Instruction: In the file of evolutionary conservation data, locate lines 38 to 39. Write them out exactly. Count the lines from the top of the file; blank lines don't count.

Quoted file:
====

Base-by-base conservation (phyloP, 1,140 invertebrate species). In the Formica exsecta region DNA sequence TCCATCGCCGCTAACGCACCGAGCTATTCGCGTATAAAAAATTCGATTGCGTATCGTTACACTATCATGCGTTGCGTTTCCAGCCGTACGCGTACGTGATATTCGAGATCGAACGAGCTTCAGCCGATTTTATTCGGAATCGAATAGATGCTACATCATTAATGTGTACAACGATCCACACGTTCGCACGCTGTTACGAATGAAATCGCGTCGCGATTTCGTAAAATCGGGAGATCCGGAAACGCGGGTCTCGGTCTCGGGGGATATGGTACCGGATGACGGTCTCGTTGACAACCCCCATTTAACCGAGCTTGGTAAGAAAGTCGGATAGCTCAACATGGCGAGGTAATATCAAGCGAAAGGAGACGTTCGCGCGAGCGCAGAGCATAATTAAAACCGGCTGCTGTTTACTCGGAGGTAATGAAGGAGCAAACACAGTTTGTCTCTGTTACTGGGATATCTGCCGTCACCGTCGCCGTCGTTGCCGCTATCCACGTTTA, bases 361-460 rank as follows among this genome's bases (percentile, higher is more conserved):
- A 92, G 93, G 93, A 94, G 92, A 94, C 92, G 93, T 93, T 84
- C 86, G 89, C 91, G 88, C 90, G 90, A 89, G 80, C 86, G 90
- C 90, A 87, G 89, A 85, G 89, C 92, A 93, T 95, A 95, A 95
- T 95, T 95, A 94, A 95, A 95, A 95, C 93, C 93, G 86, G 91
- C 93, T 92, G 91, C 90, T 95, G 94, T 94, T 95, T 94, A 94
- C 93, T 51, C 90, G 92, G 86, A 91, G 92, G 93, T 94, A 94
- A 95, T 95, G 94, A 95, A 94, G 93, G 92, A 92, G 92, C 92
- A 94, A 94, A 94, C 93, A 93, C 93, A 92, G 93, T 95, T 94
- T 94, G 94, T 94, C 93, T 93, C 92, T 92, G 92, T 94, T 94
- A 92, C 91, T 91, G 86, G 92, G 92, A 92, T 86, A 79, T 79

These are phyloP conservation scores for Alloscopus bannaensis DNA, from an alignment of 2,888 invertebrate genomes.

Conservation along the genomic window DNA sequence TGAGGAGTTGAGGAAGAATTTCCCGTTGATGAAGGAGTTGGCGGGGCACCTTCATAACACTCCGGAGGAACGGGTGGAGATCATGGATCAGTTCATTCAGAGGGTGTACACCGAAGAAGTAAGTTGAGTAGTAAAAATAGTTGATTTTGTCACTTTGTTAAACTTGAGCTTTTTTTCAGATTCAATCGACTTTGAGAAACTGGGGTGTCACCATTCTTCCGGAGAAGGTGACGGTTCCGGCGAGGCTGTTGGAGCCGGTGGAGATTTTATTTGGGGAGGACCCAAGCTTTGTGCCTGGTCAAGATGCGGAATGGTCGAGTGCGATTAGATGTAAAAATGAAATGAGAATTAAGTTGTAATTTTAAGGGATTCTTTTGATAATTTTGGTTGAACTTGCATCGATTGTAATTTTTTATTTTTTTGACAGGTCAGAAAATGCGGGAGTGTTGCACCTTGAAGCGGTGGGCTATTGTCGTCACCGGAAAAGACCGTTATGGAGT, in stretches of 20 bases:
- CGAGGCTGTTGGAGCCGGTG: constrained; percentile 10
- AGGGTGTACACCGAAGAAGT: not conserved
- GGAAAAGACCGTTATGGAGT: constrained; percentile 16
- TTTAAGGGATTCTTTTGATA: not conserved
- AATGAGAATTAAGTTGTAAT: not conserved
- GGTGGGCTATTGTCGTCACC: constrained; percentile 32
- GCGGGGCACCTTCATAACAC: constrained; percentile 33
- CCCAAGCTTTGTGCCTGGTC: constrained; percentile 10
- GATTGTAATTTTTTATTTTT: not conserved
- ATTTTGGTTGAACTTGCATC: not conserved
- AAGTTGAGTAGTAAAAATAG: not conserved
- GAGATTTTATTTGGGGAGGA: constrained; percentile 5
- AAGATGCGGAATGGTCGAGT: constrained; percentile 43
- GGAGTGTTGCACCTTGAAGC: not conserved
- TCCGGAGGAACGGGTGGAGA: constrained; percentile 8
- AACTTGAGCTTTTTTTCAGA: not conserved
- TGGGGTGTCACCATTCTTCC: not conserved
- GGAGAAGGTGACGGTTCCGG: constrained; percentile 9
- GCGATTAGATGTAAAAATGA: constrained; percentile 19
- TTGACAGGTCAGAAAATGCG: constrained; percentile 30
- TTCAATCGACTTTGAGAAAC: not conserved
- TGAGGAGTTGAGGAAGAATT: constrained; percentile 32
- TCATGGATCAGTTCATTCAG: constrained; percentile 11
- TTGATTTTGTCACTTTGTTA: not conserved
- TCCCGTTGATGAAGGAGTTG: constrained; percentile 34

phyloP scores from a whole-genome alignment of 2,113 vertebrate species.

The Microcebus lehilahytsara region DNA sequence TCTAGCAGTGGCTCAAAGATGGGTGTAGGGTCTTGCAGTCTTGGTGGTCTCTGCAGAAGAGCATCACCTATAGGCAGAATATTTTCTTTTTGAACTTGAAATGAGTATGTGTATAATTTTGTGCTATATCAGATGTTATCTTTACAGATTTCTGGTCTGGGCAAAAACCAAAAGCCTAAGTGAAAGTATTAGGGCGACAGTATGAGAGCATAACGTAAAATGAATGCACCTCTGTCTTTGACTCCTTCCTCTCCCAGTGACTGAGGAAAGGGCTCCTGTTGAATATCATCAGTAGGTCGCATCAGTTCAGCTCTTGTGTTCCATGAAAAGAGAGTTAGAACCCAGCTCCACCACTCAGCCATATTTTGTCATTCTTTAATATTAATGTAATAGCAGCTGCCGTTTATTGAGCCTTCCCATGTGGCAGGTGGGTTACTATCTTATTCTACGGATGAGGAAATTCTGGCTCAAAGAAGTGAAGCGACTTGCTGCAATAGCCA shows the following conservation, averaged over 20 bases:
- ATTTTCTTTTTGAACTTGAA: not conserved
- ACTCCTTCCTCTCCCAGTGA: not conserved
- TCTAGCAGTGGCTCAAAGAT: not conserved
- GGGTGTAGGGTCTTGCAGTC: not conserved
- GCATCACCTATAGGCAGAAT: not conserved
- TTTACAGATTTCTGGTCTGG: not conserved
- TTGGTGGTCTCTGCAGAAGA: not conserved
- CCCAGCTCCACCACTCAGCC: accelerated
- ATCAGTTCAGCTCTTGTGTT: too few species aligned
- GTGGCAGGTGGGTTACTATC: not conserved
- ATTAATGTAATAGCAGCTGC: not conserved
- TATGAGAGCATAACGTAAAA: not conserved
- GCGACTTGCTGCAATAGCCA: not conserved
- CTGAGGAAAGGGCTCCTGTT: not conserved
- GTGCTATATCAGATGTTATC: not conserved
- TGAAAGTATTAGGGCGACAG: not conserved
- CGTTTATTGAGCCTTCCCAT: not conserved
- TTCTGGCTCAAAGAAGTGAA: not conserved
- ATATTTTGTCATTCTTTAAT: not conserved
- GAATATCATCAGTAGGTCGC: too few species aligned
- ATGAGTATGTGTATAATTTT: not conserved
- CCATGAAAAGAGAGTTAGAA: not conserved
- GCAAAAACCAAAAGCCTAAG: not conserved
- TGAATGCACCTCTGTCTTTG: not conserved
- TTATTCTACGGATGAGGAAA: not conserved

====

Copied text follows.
- TCCCGTTGATGAAGGAGTTG: constrained; percentile 34

phyloP scores from a whole-genome alignment of 2,113 vertebrate species.